Another requirement for system 10 is ensuring its security from fraud. Since system 10 is capable of printing indicia bearing monetary value, it is necessary to provide sufficient security for the system 10 to prevent tampering with the system, and specifically meter 16, to prevent the fraudulent usage of funds. Accordingly, meter 16 must be secure and the communications between the several devices in the system must be secure, thereby adding to the cost and complexity of the system.
Thus, there exists a need for a mailing system that is compact enough to be portable but can still provide the necessary functionality and security of a conventional mailing system.
The present invention alleviates the problems associated with the prior art and provides a handheld mailing system that is easily portable while still maintaining the functionality and security necessary for a complete mailing system.
In accordance with the present invention, a handheld device, such as, for example, a Personal Data Assistant (PDA), is provided with a rating engine and metering device functionality. The weight of an item to be mailed can be input manually, or provided via a communication link to a scale. The rating engine in the PDA will determine the necessary amount of postage, and the metering functionality will provide the authorization and funds for the necessary postage. A printer coupled to the PDA provides a printed label. A security device, such as, for example, a dongle, is provided to ensure security for the mail processing functionality.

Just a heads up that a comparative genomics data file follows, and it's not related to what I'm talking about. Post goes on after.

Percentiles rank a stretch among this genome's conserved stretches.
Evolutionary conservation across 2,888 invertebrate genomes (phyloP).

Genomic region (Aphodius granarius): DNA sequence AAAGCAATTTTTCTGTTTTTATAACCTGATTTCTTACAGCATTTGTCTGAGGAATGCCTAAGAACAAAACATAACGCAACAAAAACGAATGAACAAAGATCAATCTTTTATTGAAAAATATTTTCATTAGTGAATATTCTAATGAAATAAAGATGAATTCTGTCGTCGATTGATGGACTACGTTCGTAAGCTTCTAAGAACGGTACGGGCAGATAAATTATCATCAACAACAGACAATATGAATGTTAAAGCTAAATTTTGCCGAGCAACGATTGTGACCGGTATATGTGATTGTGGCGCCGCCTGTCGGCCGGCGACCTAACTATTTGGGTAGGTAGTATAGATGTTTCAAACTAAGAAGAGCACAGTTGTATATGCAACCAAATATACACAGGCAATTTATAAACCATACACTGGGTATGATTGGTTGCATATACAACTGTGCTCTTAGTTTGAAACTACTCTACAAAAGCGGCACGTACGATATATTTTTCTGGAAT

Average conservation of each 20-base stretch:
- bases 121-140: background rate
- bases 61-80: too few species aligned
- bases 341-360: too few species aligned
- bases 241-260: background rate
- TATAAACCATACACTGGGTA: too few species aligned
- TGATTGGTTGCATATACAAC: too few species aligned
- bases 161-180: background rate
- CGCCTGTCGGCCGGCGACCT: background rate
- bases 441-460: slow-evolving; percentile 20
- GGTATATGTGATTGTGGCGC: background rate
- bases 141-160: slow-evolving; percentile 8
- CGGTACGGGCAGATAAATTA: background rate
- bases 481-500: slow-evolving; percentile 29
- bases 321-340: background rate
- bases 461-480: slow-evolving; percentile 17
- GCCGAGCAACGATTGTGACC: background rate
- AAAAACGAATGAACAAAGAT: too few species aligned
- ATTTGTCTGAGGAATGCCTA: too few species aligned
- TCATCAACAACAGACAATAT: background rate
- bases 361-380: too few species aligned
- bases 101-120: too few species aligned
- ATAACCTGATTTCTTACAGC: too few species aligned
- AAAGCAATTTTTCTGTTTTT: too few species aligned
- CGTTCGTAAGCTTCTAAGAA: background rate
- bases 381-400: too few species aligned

The above and other objects and advantages of the present invention will be apparent upon consideration of the following detailed description, taken in conjunction with accompanying drawings, in which like reference characters refer to like parts throughout, and in which:
FIG. 1 illustrates in block diagram form a conventional mailing system;
FIG. 2 illustrates in block diagram form a portable mailing system according to the present invention;
FIG. 3 illustrates in flow chart form the operation of the portable mailing system according to the present invention;
FIG. 4 illustrates in flow chart form further operation of the portable mailing system according to the present invention; and
FIG. 5 illustrates in flow chart form further operation of the portable mailing system according to the present invention.
In describing the present invention, reference is made to the drawings, wherein there is seen in FIG. 2 a portable mailing system 50 according to the present invention. Portable mailing system 50 includes a handheld device 52, such as, for example, a Personal Digital Assistant (PDA), having a central processing unit (CPU) 54; a storage device 60, such as, for example, a memory; a display 56; and an input device 58. Input device 58 may be, for example, a keyboard or scratchpad type device. CPU 54 is operatively coupled to display 56 and input 58 for the passage of signals used to operate and control the handheld device 52.